[Mary] Sean, can you give us some examples of those benefits?

[Sean] Sure. Let’s use the example of a major home renovation. When you are preparing for a significant financial event like an expensive home renovation, we always recommend sitting down to discuss options with your wealth advisory team. After reviewing your financial position and your overall wealth plan, you might have a few options to consider. For example:

  1. you could pay cash—although this could significantly deplete your cash reserves,
  2. you could choose to liquidate some concentrated stock positions or
  3. you could utilize a low rate borrowing solution, like a home equity line.

It’s important to consider that home equity lines and loans may offer tax deductibility and also provide flexibility in terms of payoff dates. In this case, you may find that home equity borrowing is more tax efficient and financially advantageous to finance home renovations. You achieve your goal and avoid depleting your cash position or disrupting your investment strategy by liquidating stock.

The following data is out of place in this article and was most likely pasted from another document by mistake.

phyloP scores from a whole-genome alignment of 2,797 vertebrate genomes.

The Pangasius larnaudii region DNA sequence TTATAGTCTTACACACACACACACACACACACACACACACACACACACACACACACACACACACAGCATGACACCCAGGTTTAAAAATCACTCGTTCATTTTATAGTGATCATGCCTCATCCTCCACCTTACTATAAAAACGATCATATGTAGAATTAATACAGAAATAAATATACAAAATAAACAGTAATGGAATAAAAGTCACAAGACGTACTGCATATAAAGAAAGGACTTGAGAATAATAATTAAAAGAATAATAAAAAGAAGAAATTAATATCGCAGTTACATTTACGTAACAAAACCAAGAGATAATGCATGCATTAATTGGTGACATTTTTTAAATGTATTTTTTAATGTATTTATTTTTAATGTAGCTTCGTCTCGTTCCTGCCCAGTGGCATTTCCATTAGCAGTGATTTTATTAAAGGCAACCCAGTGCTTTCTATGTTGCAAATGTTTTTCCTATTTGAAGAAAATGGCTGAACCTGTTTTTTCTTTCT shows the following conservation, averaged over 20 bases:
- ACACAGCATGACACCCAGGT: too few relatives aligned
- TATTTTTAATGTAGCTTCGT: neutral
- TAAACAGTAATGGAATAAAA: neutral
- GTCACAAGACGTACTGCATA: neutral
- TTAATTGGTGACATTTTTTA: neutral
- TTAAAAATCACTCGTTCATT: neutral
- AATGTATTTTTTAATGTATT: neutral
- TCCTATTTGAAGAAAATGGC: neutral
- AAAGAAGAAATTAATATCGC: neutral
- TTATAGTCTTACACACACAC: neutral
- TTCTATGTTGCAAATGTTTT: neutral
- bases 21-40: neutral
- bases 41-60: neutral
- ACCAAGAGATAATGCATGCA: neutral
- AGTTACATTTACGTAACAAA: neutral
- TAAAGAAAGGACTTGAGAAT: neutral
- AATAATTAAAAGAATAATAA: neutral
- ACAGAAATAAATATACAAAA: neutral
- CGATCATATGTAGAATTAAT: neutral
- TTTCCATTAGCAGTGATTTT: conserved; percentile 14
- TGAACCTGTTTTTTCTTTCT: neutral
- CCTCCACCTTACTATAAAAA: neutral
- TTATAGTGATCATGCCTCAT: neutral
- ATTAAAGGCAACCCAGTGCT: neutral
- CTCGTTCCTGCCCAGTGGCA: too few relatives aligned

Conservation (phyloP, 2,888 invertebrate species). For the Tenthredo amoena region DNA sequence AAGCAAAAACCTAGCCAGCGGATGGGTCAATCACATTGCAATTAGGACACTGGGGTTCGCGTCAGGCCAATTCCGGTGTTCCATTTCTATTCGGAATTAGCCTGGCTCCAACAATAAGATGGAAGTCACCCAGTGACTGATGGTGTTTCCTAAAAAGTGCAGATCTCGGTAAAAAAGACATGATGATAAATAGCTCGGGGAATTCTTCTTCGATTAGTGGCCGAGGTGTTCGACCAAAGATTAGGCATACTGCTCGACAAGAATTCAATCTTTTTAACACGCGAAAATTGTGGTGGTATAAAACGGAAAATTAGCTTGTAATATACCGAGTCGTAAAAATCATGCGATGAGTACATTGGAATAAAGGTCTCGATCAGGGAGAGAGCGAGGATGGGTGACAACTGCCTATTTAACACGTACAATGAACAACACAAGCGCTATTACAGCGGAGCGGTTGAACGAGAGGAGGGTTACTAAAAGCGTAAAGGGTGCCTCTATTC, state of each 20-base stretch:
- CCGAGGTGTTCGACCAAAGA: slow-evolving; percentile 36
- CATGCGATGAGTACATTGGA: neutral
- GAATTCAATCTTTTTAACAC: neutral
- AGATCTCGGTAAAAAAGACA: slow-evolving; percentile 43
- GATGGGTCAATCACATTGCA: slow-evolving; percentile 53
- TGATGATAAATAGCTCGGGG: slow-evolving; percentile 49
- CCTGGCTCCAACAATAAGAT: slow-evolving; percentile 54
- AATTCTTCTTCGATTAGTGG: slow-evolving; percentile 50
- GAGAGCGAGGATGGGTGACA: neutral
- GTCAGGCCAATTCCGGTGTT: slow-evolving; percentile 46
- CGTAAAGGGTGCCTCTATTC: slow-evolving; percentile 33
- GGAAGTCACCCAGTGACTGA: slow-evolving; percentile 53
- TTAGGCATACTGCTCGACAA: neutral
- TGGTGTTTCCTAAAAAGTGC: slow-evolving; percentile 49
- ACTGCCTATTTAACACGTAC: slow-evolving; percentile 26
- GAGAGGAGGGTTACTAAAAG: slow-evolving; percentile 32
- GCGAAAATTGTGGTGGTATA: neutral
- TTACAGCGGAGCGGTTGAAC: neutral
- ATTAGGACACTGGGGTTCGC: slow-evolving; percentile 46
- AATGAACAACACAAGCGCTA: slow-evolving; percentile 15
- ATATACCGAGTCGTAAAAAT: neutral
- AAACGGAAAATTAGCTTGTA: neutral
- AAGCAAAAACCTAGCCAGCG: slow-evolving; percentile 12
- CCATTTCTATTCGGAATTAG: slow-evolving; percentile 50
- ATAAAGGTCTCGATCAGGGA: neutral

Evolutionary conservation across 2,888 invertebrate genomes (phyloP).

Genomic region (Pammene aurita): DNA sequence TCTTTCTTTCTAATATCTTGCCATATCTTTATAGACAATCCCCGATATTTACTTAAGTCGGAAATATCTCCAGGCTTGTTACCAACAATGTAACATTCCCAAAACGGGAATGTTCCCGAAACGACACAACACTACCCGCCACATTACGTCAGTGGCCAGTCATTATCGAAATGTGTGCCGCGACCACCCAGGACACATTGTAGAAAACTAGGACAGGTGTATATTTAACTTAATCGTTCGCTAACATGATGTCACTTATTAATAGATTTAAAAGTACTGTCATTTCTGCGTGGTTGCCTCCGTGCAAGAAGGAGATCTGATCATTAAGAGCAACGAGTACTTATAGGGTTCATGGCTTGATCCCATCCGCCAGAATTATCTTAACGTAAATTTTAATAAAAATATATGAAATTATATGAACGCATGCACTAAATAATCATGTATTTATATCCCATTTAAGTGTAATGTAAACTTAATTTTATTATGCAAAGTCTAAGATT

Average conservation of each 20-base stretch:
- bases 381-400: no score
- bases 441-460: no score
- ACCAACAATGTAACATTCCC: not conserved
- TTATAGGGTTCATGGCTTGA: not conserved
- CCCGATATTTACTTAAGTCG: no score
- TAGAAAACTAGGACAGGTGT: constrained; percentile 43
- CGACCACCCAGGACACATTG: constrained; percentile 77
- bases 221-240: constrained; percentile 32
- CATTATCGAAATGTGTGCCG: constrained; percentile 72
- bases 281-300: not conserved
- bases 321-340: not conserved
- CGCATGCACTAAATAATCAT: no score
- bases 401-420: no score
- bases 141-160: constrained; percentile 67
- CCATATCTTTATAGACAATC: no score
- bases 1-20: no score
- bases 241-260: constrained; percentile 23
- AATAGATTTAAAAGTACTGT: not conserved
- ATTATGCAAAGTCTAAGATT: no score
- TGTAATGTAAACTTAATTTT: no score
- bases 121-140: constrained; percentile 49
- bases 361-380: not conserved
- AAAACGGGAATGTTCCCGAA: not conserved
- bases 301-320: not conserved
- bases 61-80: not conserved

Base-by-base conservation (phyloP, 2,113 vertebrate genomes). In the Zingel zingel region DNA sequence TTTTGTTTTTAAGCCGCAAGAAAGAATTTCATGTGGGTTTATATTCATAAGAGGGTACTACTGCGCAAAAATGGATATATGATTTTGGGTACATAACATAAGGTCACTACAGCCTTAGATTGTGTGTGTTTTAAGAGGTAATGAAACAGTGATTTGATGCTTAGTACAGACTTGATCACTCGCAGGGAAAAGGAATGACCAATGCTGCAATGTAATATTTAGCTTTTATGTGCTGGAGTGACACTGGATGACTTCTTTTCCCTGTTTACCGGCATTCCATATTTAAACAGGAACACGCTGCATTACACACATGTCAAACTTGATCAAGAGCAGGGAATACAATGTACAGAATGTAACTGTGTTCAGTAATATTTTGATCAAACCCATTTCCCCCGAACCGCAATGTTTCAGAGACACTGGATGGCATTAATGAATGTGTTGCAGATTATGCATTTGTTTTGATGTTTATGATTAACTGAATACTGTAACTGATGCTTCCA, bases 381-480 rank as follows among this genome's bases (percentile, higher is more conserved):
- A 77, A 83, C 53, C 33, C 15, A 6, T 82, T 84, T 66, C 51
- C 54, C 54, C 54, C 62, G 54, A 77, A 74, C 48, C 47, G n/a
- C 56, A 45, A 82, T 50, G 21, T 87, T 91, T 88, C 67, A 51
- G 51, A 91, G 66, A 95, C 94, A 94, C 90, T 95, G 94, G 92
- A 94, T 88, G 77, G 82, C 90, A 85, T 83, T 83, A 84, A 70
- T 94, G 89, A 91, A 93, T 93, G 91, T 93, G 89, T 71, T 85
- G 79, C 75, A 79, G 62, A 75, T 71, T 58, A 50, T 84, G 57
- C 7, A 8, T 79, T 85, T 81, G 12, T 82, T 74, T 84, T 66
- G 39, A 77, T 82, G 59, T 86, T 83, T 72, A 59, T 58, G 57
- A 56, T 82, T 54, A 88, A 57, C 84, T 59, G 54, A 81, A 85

In addition to helping you manage your cash flow, other good examples of smart credit strategies are if you wish to protect estate trust structures, you are planning a major purchase, or you have a concentrated position in a family-owned company and want to diversify your asset portfolio.

Borrowing can keep you on track with your objectives in these situations and avoid compromising your financial plan. Keep in mind that you should consult your tax or legal advisor to determine the impact these strategies may have on your own individual situation.